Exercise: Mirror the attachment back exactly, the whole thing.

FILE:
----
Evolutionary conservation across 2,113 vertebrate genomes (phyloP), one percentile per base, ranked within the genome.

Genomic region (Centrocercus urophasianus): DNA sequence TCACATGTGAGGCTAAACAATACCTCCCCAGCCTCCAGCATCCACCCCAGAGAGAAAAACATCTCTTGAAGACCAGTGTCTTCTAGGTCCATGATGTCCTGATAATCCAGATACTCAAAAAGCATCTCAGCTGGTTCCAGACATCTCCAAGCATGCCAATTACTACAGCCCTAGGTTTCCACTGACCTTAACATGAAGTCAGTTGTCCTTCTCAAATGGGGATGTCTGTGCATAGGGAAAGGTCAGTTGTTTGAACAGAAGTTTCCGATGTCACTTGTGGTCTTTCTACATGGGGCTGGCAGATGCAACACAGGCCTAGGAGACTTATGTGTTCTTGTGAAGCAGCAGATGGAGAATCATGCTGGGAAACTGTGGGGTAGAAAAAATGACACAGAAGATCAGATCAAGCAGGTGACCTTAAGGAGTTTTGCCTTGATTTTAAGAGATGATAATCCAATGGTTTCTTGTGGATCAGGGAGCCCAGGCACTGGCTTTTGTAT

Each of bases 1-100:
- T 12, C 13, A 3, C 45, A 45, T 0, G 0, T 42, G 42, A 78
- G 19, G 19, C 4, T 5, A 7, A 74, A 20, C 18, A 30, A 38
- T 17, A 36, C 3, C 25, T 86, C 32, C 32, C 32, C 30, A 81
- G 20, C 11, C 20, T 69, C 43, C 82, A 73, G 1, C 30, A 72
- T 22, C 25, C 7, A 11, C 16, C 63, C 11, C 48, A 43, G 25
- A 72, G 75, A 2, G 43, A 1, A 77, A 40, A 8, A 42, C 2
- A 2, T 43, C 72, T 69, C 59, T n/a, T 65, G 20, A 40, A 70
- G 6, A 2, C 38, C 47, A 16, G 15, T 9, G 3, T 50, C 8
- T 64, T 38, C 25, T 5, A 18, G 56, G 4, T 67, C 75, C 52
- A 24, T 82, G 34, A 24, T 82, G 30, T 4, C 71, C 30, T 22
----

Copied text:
Evolutionary conservation across 2,113 vertebrate genomes (phyloP), one percentile per base, ranked within the genome.

Genomic region (Centrocercus urophasianus): DNA sequence TCACATGTGAGGCTAAACAATACCTCCCCAGCCTCCAGCATCCACCCCAGAGAGAAAAACATCTCTTGAAGACCAGTGTCTTCTAGGTCCATGATGTCCTGATAATCCAGATACTCAAAAAGCATCTCAGCTGGTTCCAGACATCTCCAAGCATGCCAATTACTACAGCCCTAGGTTTCCACTGACCTTAACATGAAGTCAGTTGTCCTTCTCAAATGGGGATGTCTGTGCATAGGGAAAGGTCAGTTGTTTGAACAGAAGTTTCCGATGTCACTTGTGGTCTTTCTACATGGGGCTGGCAGATGCAACACAGGCCTAGGAGACTTATGTGTTCTTGTGAAGCAGCAGATGGAGAATCATGCTGGGAAACTGTGGGGTAGAAAAAATGACACAGAAGATCAGATCAAGCAGGTGACCTTAAGGAGTTTTGCCTTGATTTTAAGAGATGATAATCCAATGGTTTCTTGTGGATCAGGGAGCCCAGGCACTGGCTTTTGTAT

Each of bases 1-100:
- T 12, C 13, A 3, C 45, A 45, T 0, G 0, T 42, G 42, A 78
- G 19, G 19, C 4, T 5, A 7, A 74, A 20, C 18, A 30, A 38
- T 17, A 36, C 3, C 25, T 86, C 32, C 32, C 32, C 30, A 81
- G 20, C 11, C 20, T 69, C 43, C 82, A 73, G 1, C 30, A 72
- T 22, C 25, C 7, A 11, C 16, C 63, C 11, C 48, A 43, G 25
- A 72, G 75, A 2, G 43, A 1, A 77, A 40, A 8, A 42, C 2
- A 2, T 43, C 72, T 69, C 59, T n/a, T 65, G 20, A 40, A 70
- G 6, A 2, C 38, C 47, A 16, G 15, T 9, G 3, T 50, C 8
- T 64, T 38, C 25, T 5, A 18, G 56, G 4, T 67, C 75, C 52
- A 24, T 82, G 34, A 24, T 82, G 30, T 4, C 71, C 30, T 22